when the Government called a two-day energy conference to
allay fears about energy security.
Yet, it still halved the number of downstream projects it
will bring on board at the last budget.
The ministry has internationally marketed its two blocks5d
and 4bfor bidding which should take place in November.
And at a time when governments around the world have slashed
their fuel subsidies, Enill said the local gas subsidy would
not be touched in this years budget.
Enill has consistently maintained that the fuel subsidy
is one way the population is benefitting from this countrys
oil-and-gas wealth. He said that the Government was reviewing
the subsidy but was being careful to consider how it affected
the transport grid.
Finance Minister Karen Nunez-Tesheira, who will deliver
the budget on Monday, had said the Governments fuel
bill was $6 billion. Meanwhile, Manning said at a rally
in Woodford Square last Friday that 40,000 new cars have
been sold so far this year.
The price of fuel for State carrier, Caribbean Airlines
(CAL), is included in Nunez-Tesheiras $6 billion.
The price CAL pays for fuel is fixed and Enill said this
allows the airline to remain a viable carrier despite global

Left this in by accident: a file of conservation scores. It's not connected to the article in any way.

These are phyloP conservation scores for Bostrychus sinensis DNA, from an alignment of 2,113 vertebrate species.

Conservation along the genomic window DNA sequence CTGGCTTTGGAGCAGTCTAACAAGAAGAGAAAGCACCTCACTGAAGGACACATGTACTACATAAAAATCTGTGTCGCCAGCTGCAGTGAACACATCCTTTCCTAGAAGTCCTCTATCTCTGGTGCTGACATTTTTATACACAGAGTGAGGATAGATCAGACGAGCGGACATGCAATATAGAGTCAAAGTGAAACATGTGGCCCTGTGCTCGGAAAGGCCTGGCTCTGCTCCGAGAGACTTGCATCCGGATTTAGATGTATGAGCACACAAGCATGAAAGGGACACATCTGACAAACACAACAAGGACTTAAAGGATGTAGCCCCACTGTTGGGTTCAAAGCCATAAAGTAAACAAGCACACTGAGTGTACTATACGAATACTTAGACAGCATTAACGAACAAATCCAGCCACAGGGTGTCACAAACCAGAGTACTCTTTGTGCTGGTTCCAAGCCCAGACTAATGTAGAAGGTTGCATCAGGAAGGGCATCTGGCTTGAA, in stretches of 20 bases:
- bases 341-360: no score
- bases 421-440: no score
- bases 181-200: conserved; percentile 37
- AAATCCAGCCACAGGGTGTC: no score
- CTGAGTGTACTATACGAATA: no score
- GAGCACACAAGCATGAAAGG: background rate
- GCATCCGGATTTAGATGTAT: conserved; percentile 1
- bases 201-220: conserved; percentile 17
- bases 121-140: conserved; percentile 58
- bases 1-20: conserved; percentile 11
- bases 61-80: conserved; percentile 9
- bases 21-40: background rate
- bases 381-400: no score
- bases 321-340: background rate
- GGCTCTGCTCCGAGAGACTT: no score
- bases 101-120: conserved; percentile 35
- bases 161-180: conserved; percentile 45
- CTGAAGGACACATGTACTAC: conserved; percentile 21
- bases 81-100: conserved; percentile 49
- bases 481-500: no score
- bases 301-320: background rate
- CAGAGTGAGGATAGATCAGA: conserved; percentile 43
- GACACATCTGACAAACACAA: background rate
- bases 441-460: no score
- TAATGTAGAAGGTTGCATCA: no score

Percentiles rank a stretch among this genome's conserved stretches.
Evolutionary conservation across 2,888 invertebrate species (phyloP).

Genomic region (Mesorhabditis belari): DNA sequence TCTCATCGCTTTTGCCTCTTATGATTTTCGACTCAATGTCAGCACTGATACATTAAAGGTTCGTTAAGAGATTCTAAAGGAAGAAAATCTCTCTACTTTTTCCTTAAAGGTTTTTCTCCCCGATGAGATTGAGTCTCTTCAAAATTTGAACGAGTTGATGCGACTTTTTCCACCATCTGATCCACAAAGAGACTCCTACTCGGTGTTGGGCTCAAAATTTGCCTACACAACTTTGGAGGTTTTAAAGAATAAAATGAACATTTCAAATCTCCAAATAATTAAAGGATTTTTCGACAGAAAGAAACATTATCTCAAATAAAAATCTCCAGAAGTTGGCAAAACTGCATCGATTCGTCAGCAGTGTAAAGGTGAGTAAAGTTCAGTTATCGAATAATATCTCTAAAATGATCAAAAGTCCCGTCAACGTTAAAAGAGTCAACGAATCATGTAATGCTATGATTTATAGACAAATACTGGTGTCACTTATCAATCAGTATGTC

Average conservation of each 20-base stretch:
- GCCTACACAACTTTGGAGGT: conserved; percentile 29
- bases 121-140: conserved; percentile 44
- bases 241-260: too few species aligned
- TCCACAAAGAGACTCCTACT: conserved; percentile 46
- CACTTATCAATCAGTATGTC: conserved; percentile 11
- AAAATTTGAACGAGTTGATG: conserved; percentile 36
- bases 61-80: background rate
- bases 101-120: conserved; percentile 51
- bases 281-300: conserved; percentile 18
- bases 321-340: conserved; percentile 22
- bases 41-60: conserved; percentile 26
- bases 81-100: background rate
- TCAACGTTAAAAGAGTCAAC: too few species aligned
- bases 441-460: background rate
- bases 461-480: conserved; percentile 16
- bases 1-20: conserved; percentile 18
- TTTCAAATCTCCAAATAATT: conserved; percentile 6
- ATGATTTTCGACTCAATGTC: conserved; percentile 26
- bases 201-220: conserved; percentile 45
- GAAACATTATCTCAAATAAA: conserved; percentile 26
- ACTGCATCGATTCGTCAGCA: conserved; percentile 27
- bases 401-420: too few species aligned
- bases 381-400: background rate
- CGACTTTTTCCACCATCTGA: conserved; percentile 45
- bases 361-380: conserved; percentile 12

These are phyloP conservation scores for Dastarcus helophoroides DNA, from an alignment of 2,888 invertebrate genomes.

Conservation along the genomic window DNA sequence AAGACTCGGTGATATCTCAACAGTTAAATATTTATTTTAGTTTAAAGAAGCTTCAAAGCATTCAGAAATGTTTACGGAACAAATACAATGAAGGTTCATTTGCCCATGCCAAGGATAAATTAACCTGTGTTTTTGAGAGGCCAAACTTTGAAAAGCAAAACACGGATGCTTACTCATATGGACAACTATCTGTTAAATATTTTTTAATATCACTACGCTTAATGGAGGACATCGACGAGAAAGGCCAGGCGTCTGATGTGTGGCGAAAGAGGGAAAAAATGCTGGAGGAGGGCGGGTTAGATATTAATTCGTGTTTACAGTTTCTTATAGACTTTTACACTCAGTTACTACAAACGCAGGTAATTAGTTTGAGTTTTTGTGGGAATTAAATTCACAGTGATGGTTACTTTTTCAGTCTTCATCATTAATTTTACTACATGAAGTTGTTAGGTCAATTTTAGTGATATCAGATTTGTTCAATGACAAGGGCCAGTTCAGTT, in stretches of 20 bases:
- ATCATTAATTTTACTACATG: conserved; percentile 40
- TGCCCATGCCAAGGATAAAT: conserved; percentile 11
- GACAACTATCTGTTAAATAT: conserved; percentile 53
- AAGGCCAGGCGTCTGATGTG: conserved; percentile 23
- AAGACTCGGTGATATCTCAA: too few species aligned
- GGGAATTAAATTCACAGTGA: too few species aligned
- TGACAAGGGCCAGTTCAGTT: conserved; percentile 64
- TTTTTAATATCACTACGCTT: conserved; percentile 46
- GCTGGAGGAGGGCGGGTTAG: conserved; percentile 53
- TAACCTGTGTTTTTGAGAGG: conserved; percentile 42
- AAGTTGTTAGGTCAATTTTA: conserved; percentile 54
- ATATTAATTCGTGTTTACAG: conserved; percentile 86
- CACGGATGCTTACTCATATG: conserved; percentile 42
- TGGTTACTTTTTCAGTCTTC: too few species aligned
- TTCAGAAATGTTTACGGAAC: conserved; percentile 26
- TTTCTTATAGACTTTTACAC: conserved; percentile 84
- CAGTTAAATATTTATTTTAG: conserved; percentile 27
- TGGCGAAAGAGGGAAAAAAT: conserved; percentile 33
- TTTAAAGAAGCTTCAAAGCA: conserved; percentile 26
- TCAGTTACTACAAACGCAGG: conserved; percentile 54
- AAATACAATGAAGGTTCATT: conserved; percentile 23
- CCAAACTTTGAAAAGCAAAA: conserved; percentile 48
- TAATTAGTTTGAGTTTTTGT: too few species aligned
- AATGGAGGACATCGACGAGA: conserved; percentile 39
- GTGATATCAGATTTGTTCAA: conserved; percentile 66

oil price challenges.
Is the Government going to continue bearing the burden?
Enill said the discussion was centered on how to improve
the situation but reduce the cost to the Government. He
noted that the Ministry of Works was reviewing two options
of travel: water taxis and a rapid rail service to make
public transportation efficient.
And while the world economy has garnered its fair share
of blows in the past 12 months: a subprime mortgage crisis
in the US and UK which has sent several major companies
into bankruptcy, and a probable recession in the US and
UK, T&Ts economy has remained unscathed.
The Central Bank estimated that growth in 2008 will be 6.0
per cent. Construction has continued apace and the retail
sector has remained strong.
T&Ts economic challenge has been inflation.
The depreciation of the TT dollar in line with the US dollar
against non-US dollar currenciesthe euro and the poundis
another factor as it puts cost pressures on the exchange
Then theres the domestic sector: agricultural production
has not been increasing.
Inflation now stands at 11.9 per cent fueled by sharply
escalating food prices which has plagued the population
over the past year.
Central Bank governor Ewart Williams has envisaged that